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Diesel Heating System: Part 1

The Pacific Northwest is one of the premier cruising destinations in the world, and for good reason. There are so many anchorages and small coves to explore that it would take more than a lifetime to explore them all. So to see as many of them as possible in your lifetime, you have to extend your cruising season into the cooler months. To accomplish that, it makes sense to have an adequate heating system aboard. When it comes to keeping your boat cozy, you can’t beat a diesel heater. With so many types, it pays to consider the variables and pick the correct solution for your boat and cruising needs.

Before addressing the different types of diesel heaters available, it will serve us well to discuss a few things that will help in the selection process:

  • Why diesel?
  • Safety
  • What’s a BTU?
  • How much heat do I need?

Determining which system is right for you depends largely on what kind of boat you have, how well insulated it is and where and when you plan to use it. Onboard diesel heating systems are available for boats from 20 feet to super yachts.

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Diesel heating in a boat.

Extend your cruising season with a diesel heater. Photo courtesy of Dickinson.



Diesel certainly isn’t the only way to heat a cruising vessel. Reverse-cycle heat and air conditioning systems are vogue aboard nearly all new and many older vessels. These systems, akin to shore-based heat pumps, work well in many scenarios and are capable of taking the chill off those fall days. However, they suffer from two shortcomings. One, many users complain that blown air, particularly when it’s less than hot, often produces a certain chilling effect. Two, heat pumps are efficient only when the temperature of the water surrounding the vessel is above 45-degrees Fahrenheit – an issue when cruising Pacific Northwest waters. Below 45 degrees the heat exchanging capability of the heat pump system is no longer effective, and the system rapidly loses efficiency and its ability to produce heat.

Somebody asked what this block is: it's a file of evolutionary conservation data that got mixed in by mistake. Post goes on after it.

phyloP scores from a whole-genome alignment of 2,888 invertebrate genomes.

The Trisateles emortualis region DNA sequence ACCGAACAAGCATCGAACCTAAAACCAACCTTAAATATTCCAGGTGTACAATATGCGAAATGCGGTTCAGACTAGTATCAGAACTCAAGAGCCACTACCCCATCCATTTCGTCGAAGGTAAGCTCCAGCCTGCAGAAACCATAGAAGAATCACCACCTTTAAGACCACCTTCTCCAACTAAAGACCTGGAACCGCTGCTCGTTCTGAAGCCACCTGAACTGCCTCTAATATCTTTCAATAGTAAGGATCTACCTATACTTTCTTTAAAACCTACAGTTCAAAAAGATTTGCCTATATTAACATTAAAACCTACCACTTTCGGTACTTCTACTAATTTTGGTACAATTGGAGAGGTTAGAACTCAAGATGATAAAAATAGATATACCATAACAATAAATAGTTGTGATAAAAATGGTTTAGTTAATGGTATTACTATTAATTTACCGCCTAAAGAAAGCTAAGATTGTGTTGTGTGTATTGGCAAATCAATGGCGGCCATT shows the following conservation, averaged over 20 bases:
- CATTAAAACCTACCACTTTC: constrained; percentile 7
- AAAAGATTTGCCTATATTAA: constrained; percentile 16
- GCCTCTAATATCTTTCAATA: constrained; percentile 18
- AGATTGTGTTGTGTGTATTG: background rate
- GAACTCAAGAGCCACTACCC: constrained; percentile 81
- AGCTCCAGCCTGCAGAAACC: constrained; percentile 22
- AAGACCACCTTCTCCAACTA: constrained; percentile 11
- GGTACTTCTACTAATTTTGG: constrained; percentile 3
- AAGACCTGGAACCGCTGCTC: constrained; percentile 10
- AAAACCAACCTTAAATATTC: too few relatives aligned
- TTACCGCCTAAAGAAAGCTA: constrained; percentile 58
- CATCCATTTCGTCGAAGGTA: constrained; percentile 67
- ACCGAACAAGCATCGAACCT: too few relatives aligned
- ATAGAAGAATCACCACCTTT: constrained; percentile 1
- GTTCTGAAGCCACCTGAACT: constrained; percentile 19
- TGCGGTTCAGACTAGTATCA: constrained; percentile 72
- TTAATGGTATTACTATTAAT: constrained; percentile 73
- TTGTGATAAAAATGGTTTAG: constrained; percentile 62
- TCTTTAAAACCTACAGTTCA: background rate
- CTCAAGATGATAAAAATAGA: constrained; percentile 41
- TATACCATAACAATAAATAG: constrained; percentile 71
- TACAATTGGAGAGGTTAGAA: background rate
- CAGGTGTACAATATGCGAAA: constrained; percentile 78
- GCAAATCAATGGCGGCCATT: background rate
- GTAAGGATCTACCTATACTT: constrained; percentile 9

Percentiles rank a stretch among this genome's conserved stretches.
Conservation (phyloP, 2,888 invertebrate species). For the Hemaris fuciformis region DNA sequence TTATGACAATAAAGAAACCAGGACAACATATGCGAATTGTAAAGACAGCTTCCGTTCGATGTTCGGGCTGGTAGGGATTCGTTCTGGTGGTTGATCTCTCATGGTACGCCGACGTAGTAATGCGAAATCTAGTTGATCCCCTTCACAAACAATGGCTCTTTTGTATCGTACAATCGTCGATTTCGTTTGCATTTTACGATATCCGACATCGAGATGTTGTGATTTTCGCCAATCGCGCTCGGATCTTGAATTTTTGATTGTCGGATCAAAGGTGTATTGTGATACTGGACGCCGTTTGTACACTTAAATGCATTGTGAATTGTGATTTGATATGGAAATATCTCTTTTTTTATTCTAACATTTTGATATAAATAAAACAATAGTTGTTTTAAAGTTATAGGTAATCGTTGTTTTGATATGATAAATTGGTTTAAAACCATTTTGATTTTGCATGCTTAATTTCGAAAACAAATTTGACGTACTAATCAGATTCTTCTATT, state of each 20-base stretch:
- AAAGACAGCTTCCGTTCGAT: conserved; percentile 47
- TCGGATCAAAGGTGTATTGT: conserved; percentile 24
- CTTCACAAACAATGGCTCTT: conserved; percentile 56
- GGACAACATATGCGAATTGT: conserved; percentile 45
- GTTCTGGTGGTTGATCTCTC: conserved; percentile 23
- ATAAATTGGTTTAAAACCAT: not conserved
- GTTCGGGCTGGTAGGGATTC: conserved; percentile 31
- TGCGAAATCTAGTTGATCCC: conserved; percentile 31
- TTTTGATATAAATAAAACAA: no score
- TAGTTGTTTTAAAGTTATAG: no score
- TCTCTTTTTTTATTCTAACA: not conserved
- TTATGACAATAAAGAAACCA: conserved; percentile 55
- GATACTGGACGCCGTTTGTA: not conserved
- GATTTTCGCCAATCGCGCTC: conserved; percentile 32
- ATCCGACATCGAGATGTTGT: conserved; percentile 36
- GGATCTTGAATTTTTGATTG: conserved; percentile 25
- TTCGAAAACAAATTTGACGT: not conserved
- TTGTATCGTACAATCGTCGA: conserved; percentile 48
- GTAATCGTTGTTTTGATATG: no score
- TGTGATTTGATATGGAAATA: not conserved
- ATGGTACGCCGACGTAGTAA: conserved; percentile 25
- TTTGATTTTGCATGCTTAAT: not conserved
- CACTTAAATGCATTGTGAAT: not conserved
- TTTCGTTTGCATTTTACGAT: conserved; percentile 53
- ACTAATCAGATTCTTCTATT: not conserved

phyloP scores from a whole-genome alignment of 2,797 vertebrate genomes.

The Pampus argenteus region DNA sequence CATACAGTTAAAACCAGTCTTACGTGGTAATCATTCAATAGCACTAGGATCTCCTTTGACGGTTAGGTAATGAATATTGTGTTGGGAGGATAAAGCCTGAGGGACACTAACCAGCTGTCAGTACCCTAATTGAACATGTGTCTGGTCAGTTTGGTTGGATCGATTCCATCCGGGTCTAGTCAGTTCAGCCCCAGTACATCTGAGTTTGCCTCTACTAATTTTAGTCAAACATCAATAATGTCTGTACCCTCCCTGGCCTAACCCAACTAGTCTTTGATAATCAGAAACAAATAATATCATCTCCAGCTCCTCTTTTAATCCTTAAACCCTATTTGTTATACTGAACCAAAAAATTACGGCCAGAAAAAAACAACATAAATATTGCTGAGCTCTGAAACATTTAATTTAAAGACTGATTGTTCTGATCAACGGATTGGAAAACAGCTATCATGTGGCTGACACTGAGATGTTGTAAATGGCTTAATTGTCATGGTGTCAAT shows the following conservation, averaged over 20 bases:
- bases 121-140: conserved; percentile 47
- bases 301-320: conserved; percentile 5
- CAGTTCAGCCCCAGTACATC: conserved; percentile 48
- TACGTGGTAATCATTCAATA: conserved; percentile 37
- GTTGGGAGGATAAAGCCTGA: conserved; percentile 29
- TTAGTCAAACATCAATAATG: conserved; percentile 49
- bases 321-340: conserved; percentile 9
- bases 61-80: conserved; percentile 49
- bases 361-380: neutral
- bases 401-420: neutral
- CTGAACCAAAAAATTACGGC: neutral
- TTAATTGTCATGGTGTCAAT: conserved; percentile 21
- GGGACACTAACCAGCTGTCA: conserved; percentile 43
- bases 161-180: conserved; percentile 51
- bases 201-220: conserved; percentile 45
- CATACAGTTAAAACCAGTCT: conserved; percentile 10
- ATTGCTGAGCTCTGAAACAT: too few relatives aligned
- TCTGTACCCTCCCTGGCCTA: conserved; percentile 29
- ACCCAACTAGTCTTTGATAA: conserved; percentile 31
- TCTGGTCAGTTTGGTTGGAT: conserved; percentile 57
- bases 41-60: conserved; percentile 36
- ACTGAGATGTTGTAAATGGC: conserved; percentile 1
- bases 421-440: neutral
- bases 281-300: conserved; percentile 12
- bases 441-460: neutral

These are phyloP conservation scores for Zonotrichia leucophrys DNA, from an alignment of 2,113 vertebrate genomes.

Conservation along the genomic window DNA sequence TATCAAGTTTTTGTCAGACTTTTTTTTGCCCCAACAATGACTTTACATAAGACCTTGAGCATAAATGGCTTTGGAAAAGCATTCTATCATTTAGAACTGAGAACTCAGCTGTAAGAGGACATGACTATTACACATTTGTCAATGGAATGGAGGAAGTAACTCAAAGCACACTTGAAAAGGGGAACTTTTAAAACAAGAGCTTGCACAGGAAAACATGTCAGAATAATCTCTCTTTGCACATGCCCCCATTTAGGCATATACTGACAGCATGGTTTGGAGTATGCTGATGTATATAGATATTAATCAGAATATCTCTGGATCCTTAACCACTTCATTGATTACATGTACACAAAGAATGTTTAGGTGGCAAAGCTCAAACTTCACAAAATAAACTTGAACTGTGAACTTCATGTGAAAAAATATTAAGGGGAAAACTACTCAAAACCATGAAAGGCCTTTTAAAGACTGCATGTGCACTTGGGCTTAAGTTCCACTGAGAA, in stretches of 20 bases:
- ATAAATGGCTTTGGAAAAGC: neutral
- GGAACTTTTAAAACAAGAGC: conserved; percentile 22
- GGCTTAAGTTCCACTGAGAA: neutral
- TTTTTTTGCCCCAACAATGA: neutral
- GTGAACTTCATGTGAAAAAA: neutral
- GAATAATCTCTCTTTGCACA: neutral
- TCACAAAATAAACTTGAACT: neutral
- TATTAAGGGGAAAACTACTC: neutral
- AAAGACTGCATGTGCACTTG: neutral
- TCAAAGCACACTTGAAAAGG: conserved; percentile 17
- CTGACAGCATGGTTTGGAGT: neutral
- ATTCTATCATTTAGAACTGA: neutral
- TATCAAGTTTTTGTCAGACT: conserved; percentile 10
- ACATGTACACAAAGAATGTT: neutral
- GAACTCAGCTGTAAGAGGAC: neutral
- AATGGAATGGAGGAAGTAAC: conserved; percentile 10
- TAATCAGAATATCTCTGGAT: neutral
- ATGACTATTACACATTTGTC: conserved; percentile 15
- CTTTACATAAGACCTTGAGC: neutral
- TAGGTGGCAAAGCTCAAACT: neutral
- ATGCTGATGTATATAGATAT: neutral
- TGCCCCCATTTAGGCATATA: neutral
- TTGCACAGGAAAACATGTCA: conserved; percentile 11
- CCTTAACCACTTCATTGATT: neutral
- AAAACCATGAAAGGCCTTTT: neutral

If a vessel is already equipped with propane for the galley stove, you may wonder, why not use propane as a heat source? Propane is unrivaled where cooking is concerned but it’s simply not as Btu abundant as diesel fuel. While propane is an ideal fuel to cook with, it also has its drawbacks. Additionally, the crew on an extended cruise (like up the inside passage), must concern themselves with obtaining two types of fuel-a task that can be difficult in remote regions. When used for cooking only, propane lasts an especially long time.

Not the least of these is its inefficiency when compared to diesel fuel; pound for pound, diesel fuel is difficult to beat as a heat source. Diesel fuel offers nearly 140,000 Btu per gallon, compared to 91,000 Btu for propane. Diesel is especially attractive if your boat is powered by diesel. Diesel heaters do a great job of keeping your boat warm, dry and comfortable using less than two gallons a day.

Finally, diesel fuel with its flash point of 140-degrees Fahrenheit is especially safe. Conversely, propane, on the other hand, has a flash point of negative 156-degrees Fahrenheit, which means it’s always flammable.

Carbon monoxide detector in a boat.